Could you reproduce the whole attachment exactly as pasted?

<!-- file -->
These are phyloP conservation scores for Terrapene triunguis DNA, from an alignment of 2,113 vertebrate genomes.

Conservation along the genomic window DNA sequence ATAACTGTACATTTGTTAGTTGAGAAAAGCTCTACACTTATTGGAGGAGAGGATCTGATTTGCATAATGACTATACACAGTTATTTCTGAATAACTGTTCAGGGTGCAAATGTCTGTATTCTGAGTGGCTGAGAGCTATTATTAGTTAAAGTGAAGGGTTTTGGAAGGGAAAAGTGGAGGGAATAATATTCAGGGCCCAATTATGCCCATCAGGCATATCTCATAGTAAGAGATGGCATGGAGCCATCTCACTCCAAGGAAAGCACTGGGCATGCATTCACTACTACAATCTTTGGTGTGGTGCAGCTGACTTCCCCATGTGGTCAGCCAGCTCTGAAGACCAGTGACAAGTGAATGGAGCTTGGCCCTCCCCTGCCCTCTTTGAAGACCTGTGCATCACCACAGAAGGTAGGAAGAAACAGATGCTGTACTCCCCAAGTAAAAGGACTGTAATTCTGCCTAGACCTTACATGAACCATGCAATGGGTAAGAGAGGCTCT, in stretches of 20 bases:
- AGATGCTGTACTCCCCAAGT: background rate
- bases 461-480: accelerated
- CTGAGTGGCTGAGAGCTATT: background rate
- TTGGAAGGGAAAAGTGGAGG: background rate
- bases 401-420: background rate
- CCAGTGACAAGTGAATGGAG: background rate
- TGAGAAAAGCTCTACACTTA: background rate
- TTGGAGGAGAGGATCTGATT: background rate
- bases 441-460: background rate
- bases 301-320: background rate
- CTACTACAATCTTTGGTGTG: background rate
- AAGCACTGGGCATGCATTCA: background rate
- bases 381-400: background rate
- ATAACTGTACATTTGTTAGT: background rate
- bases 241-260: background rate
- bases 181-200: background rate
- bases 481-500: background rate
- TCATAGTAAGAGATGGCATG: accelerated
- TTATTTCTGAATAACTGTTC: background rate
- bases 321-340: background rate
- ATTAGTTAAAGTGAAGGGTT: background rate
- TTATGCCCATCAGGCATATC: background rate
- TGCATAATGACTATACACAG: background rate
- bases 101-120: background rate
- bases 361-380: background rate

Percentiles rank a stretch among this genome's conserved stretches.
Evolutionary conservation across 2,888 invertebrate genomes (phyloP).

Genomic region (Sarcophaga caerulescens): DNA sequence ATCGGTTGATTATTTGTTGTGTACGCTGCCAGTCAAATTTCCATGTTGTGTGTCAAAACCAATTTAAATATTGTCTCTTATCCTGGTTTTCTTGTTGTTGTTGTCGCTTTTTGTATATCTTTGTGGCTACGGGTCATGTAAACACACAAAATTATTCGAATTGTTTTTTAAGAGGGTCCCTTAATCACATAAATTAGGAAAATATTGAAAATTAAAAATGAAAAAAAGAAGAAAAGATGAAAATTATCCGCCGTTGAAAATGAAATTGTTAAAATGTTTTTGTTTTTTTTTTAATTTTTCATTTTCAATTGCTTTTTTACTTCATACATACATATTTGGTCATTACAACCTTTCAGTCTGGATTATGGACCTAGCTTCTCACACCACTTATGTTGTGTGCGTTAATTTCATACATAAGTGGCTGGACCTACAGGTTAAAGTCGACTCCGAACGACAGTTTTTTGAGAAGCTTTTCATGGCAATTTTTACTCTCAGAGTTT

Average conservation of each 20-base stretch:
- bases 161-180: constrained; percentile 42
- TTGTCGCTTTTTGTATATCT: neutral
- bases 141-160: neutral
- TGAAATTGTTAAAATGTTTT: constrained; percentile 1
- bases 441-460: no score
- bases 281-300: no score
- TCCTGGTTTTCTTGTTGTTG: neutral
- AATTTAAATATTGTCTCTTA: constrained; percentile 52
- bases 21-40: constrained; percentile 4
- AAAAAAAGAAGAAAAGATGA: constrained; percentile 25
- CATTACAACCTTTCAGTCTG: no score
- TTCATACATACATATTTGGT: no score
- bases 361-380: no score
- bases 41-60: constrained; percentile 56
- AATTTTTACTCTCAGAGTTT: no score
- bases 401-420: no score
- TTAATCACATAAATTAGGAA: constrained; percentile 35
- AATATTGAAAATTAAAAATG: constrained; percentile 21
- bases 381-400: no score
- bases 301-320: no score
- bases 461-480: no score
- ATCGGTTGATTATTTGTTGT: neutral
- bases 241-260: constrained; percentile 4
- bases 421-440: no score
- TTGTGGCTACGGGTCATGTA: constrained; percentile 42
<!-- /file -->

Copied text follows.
These are phyloP conservation scores for Terrapene triunguis DNA, from an alignment of 2,113 vertebrate genomes.

Conservation along the genomic window DNA sequence ATAACTGTACATTTGTTAGTTGAGAAAAGCTCTACACTTATTGGAGGAGAGGATCTGATTTGCATAATGACTATACACAGTTATTTCTGAATAACTGTTCAGGGTGCAAATGTCTGTATTCTGAGTGGCTGAGAGCTATTATTAGTTAAAGTGAAGGGTTTTGGAAGGGAAAAGTGGAGGGAATAATATTCAGGGCCCAATTATGCCCATCAGGCATATCTCATAGTAAGAGATGGCATGGAGCCATCTCACTCCAAGGAAAGCACTGGGCATGCATTCACTACTACAATCTTTGGTGTGGTGCAGCTGACTTCCCCATGTGGTCAGCCAGCTCTGAAGACCAGTGACAAGTGAATGGAGCTTGGCCCTCCCCTGCCCTCTTTGAAGACCTGTGCATCACCACAGAAGGTAGGAAGAAACAGATGCTGTACTCCCCAAGTAAAAGGACTGTAATTCTGCCTAGACCTTACATGAACCATGCAATGGGTAAGAGAGGCTCT, in stretches of 20 bases:
- AGATGCTGTACTCCCCAAGT: background rate
- bases 461-480: accelerated
- CTGAGTGGCTGAGAGCTATT: background rate
- TTGGAAGGGAAAAGTGGAGG: background rate
- bases 401-420: background rate
- CCAGTGACAAGTGAATGGAG: background rate
- TGAGAAAAGCTCTACACTTA: background rate
- TTGGAGGAGAGGATCTGATT: background rate
- bases 441-460: background rate
- bases 301-320: background rate
- CTACTACAATCTTTGGTGTG: background rate
- AAGCACTGGGCATGCATTCA: background rate
- bases 381-400: background rate
- ATAACTGTACATTTGTTAGT: background rate
- bases 241-260: background rate
- bases 181-200: background rate
- bases 481-500: background rate
- TCATAGTAAGAGATGGCATG: accelerated
- TTATTTCTGAATAACTGTTC: background rate
- bases 321-340: background rate
- ATTAGTTAAAGTGAAGGGTT: background rate
- TTATGCCCATCAGGCATATC: background rate
- TGCATAATGACTATACACAG: background rate
- bases 101-120: background rate
- bases 361-380: background rate

Percentiles rank a stretch among this genome's conserved stretches.
Evolutionary conservation across 2,888 invertebrate genomes (phyloP).

Genomic region (Sarcophaga caerulescens): DNA sequence ATCGGTTGATTATTTGTTGTGTACGCTGCCAGTCAAATTTCCATGTTGTGTGTCAAAACCAATTTAAATATTGTCTCTTATCCTGGTTTTCTTGTTGTTGTTGTCGCTTTTTGTATATCTTTGTGGCTACGGGTCATGTAAACACACAAAATTATTCGAATTGTTTTTTAAGAGGGTCCCTTAATCACATAAATTAGGAAAATATTGAAAATTAAAAATGAAAAAAAGAAGAAAAGATGAAAATTATCCGCCGTTGAAAATGAAATTGTTAAAATGTTTTTGTTTTTTTTTTAATTTTTCATTTTCAATTGCTTTTTTACTTCATACATACATATTTGGTCATTACAACCTTTCAGTCTGGATTATGGACCTAGCTTCTCACACCACTTATGTTGTGTGCGTTAATTTCATACATAAGTGGCTGGACCTACAGGTTAAAGTCGACTCCGAACGACAGTTTTTTGAGAAGCTTTTCATGGCAATTTTTACTCTCAGAGTTT

Average conservation of each 20-base stretch:
- bases 161-180: constrained; percentile 42
- TTGTCGCTTTTTGTATATCT: neutral
- bases 141-160: neutral
- TGAAATTGTTAAAATGTTTT: constrained; percentile 1
- bases 441-460: no score
- bases 281-300: no score
- TCCTGGTTTTCTTGTTGTTG: neutral
- AATTTAAATATTGTCTCTTA: constrained; percentile 52
- bases 21-40: constrained; percentile 4
- AAAAAAAGAAGAAAAGATGA: constrained; percentile 25
- CATTACAACCTTTCAGTCTG: no score
- TTCATACATACATATTTGGT: no score
- bases 361-380: no score
- bases 41-60: constrained; percentile 56
- AATTTTTACTCTCAGAGTTT: no score
- bases 401-420: no score
- TTAATCACATAAATTAGGAA: constrained; percentile 35
- AATATTGAAAATTAAAAATG: constrained; percentile 21
- bases 381-400: no score
- bases 301-320: no score
- bases 461-480: no score
- ATCGGTTGATTATTTGTTGT: neutral
- bases 241-260: constrained; percentile 4
- bases 421-440: no score
- TTGTGGCTACGGGTCATGTA: constrained; percentile 42